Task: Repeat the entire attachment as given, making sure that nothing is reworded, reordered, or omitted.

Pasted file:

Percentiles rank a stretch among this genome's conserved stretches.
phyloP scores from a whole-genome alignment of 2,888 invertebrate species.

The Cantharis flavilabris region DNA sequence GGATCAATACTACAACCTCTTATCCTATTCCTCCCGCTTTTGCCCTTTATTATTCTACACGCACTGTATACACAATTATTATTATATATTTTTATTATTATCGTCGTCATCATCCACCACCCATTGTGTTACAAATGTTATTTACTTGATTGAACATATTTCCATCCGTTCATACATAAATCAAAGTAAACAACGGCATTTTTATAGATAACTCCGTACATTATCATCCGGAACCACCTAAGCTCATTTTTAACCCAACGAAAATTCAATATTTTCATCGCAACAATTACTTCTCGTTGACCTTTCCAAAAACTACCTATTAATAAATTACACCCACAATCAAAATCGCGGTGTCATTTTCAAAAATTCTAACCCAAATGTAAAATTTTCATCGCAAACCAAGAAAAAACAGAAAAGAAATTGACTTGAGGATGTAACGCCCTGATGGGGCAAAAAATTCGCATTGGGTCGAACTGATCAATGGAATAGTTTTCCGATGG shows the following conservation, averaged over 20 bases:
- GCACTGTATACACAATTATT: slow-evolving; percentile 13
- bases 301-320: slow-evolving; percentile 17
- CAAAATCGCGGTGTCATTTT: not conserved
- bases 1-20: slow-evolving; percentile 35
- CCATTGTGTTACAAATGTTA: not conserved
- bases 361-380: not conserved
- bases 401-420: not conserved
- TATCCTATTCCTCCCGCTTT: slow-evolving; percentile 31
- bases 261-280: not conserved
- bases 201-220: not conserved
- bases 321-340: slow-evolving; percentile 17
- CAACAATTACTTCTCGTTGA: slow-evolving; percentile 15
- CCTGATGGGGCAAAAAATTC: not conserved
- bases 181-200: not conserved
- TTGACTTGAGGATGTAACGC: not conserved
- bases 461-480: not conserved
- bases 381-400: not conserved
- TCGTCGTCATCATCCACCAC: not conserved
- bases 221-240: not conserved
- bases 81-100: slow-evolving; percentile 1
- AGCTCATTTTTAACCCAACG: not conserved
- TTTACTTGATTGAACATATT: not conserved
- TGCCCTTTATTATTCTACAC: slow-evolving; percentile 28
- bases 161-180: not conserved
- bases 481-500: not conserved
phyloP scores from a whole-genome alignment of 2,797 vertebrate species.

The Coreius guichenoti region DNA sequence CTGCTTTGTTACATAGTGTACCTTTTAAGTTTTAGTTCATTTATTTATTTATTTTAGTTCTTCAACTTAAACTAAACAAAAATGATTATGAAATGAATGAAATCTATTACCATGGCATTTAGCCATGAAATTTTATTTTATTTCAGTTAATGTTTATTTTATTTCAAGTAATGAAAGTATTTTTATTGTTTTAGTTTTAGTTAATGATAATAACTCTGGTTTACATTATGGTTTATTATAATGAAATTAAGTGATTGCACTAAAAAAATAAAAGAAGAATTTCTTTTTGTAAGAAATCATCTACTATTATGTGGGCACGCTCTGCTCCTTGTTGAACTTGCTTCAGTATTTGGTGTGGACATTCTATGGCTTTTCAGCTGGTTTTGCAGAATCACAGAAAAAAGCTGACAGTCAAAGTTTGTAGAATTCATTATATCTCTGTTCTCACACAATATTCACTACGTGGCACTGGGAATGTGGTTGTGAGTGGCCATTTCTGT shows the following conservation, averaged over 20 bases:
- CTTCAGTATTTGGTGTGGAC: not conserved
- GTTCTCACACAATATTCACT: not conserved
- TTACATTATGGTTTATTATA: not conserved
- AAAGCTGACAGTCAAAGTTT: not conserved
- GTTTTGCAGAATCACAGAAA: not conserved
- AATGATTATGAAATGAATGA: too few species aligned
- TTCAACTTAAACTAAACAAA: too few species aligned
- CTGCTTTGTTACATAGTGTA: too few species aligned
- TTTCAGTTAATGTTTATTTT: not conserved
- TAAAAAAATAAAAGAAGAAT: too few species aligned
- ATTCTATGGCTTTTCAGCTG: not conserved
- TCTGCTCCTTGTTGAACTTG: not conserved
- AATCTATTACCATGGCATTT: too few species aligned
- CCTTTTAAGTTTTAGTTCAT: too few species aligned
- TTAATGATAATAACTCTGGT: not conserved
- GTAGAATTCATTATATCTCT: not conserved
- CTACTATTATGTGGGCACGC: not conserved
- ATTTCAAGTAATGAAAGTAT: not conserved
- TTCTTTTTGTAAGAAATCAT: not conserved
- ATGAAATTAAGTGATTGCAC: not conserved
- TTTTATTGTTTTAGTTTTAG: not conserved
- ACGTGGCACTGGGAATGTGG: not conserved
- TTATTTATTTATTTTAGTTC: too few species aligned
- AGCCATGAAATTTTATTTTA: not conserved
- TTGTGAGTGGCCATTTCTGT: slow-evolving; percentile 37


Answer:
Percentiles rank a stretch among this genome's conserved stretches.
phyloP scores from a whole-genome alignment of 2,888 invertebrate species.

The Cantharis flavilabris region DNA sequence GGATCAATACTACAACCTCTTATCCTATTCCTCCCGCTTTTGCCCTTTATTATTCTACACGCACTGTATACACAATTATTATTATATATTTTTATTATTATCGTCGTCATCATCCACCACCCATTGTGTTACAAATGTTATTTACTTGATTGAACATATTTCCATCCGTTCATACATAAATCAAAGTAAACAACGGCATTTTTATAGATAACTCCGTACATTATCATCCGGAACCACCTAAGCTCATTTTTAACCCAACGAAAATTCAATATTTTCATCGCAACAATTACTTCTCGTTGACCTTTCCAAAAACTACCTATTAATAAATTACACCCACAATCAAAATCGCGGTGTCATTTTCAAAAATTCTAACCCAAATGTAAAATTTTCATCGCAAACCAAGAAAAAACAGAAAAGAAATTGACTTGAGGATGTAACGCCCTGATGGGGCAAAAAATTCGCATTGGGTCGAACTGATCAATGGAATAGTTTTCCGATGG shows the following conservation, averaged over 20 bases:
- GCACTGTATACACAATTATT: slow-evolving; percentile 13
- bases 301-320: slow-evolving; percentile 17
- CAAAATCGCGGTGTCATTTT: not conserved
- bases 1-20: slow-evolving; percentile 35
- CCATTGTGTTACAAATGTTA: not conserved
- bases 361-380: not conserved
- bases 401-420: not conserved
- TATCCTATTCCTCCCGCTTT: slow-evolving; percentile 31
- bases 261-280: not conserved
- bases 201-220: not conserved
- bases 321-340: slow-evolving; percentile 17
- CAACAATTACTTCTCGTTGA: slow-evolving; percentile 15
- CCTGATGGGGCAAAAAATTC: not conserved
- bases 181-200: not conserved
- TTGACTTGAGGATGTAACGC: not conserved
- bases 461-480: not conserved
- bases 381-400: not conserved
- TCGTCGTCATCATCCACCAC: not conserved
- bases 221-240: not conserved
- bases 81-100: slow-evolving; percentile 1
- AGCTCATTTTTAACCCAACG: not conserved
- TTTACTTGATTGAACATATT: not conserved
- TGCCCTTTATTATTCTACAC: slow-evolving; percentile 28
- bases 161-180: not conserved
- bases 481-500: not conserved
phyloP scores from a whole-genome alignment of 2,797 vertebrate species.

The Coreius guichenoti region DNA sequence CTGCTTTGTTACATAGTGTACCTTTTAAGTTTTAGTTCATTTATTTATTTATTTTAGTTCTTCAACTTAAACTAAACAAAAATGATTATGAAATGAATGAAATCTATTACCATGGCATTTAGCCATGAAATTTTATTTTATTTCAGTTAATGTTTATTTTATTTCAAGTAATGAAAGTATTTTTATTGTTTTAGTTTTAGTTAATGATAATAACTCTGGTTTACATTATGGTTTATTATAATGAAATTAAGTGATTGCACTAAAAAAATAAAAGAAGAATTTCTTTTTGTAAGAAATCATCTACTATTATGTGGGCACGCTCTGCTCCTTGTTGAACTTGCTTCAGTATTTGGTGTGGACATTCTATGGCTTTTCAGCTGGTTTTGCAGAATCACAGAAAAAAGCTGACAGTCAAAGTTTGTAGAATTCATTATATCTCTGTTCTCACACAATATTCACTACGTGGCACTGGGAATGTGGTTGTGAGTGGCCATTTCTGT shows the following conservation, averaged over 20 bases:
- CTTCAGTATTTGGTGTGGAC: not conserved
- GTTCTCACACAATATTCACT: not conserved
- TTACATTATGGTTTATTATA: not conserved
- AAAGCTGACAGTCAAAGTTT: not conserved
- GTTTTGCAGAATCACAGAAA: not conserved
- AATGATTATGAAATGAATGA: too few species aligned
- TTCAACTTAAACTAAACAAA: too few species aligned
- CTGCTTTGTTACATAGTGTA: too few species aligned
- TTTCAGTTAATGTTTATTTT: not conserved
- TAAAAAAATAAAAGAAGAAT: too few species aligned
- ATTCTATGGCTTTTCAGCTG: not conserved
- TCTGCTCCTTGTTGAACTTG: not conserved
- AATCTATTACCATGGCATTT: too few species aligned
- CCTTTTAAGTTTTAGTTCAT: too few species aligned
- TTAATGATAATAACTCTGGT: not conserved
- GTAGAATTCATTATATCTCT: not conserved
- CTACTATTATGTGGGCACGC: not conserved
- ATTTCAAGTAATGAAAGTAT: not conserved
- TTCTTTTTGTAAGAAATCAT: not conserved
- ATGAAATTAAGTGATTGCAC: not conserved
- TTTTATTGTTTTAGTTTTAG: not conserved
- ACGTGGCACTGGGAATGTGG: not conserved
- TTATTTATTTATTTTAGTTC: too few species aligned
- AGCCATGAAATTTTATTTTA: not conserved
- TTGTGAGTGGCCATTTCTGT: slow-evolving; percentile 37